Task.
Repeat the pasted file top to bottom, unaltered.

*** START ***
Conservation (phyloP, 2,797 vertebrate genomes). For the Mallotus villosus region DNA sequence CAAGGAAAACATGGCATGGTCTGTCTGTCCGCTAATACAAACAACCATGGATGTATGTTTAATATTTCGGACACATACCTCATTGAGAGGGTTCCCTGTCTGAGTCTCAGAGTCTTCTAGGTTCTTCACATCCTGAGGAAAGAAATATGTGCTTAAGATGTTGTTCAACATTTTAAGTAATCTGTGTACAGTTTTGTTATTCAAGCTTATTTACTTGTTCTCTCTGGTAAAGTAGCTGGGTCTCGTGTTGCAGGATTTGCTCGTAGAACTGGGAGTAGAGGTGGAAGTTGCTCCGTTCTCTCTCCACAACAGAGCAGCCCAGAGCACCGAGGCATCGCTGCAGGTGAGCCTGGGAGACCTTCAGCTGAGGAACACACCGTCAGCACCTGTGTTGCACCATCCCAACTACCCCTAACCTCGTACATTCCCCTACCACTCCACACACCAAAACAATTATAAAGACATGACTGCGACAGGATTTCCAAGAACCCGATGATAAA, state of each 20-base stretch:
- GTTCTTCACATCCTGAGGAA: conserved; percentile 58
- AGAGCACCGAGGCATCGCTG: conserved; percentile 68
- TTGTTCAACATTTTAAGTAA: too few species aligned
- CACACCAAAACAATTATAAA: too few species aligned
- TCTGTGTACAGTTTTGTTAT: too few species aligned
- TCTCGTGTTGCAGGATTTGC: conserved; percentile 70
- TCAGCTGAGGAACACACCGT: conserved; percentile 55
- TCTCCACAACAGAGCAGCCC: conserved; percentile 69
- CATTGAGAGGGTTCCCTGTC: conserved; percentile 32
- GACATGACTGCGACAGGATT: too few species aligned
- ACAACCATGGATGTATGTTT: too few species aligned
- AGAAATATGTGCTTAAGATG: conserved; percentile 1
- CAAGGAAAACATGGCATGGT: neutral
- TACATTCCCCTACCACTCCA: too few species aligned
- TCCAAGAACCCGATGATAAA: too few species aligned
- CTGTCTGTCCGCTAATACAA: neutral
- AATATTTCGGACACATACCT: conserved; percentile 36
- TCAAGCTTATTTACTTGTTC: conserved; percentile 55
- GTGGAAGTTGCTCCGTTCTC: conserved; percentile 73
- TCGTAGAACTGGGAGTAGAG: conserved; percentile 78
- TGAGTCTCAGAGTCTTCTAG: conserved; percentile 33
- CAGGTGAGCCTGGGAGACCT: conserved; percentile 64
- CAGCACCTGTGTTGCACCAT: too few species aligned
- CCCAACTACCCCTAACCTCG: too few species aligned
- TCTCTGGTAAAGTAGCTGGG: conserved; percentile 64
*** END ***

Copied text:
Conservation (phyloP, 2,797 vertebrate genomes). For the Mallotus villosus region DNA sequence CAAGGAAAACATGGCATGGTCTGTCTGTCCGCTAATACAAACAACCATGGATGTATGTTTAATATTTCGGACACATACCTCATTGAGAGGGTTCCCTGTCTGAGTCTCAGAGTCTTCTAGGTTCTTCACATCCTGAGGAAAGAAATATGTGCTTAAGATGTTGTTCAACATTTTAAGTAATCTGTGTACAGTTTTGTTATTCAAGCTTATTTACTTGTTCTCTCTGGTAAAGTAGCTGGGTCTCGTGTTGCAGGATTTGCTCGTAGAACTGGGAGTAGAGGTGGAAGTTGCTCCGTTCTCTCTCCACAACAGAGCAGCCCAGAGCACCGAGGCATCGCTGCAGGTGAGCCTGGGAGACCTTCAGCTGAGGAACACACCGTCAGCACCTGTGTTGCACCATCCCAACTACCCCTAACCTCGTACATTCCCCTACCACTCCACACACCAAAACAATTATAAAGACATGACTGCGACAGGATTTCCAAGAACCCGATGATAAA, state of each 20-base stretch:
- GTTCTTCACATCCTGAGGAA: conserved; percentile 58
- AGAGCACCGAGGCATCGCTG: conserved; percentile 68
- TTGTTCAACATTTTAAGTAA: too few species aligned
- CACACCAAAACAATTATAAA: too few species aligned
- TCTGTGTACAGTTTTGTTAT: too few species aligned
- TCTCGTGTTGCAGGATTTGC: conserved; percentile 70
- TCAGCTGAGGAACACACCGT: conserved; percentile 55
- TCTCCACAACAGAGCAGCCC: conserved; percentile 69
- CATTGAGAGGGTTCCCTGTC: conserved; percentile 32
- GACATGACTGCGACAGGATT: too few species aligned
- ACAACCATGGATGTATGTTT: too few species aligned
- AGAAATATGTGCTTAAGATG: conserved; percentile 1
- CAAGGAAAACATGGCATGGT: neutral
- TACATTCCCCTACCACTCCA: too few species aligned
- TCCAAGAACCCGATGATAAA: too few species aligned
- CTGTCTGTCCGCTAATACAA: neutral
- AATATTTCGGACACATACCT: conserved; percentile 36
- TCAAGCTTATTTACTTGTTC: conserved; percentile 55
- GTGGAAGTTGCTCCGTTCTC: conserved; percentile 73
- TCGTAGAACTGGGAGTAGAG: conserved; percentile 78
- TGAGTCTCAGAGTCTTCTAG: conserved; percentile 33
- CAGGTGAGCCTGGGAGACCT: conserved; percentile 64
- CAGCACCTGTGTTGCACCAT: too few species aligned
- CCCAACTACCCCTAACCTCG: too few species aligned
- TCTCTGGTAAAGTAGCTGGG: conserved; percentile 64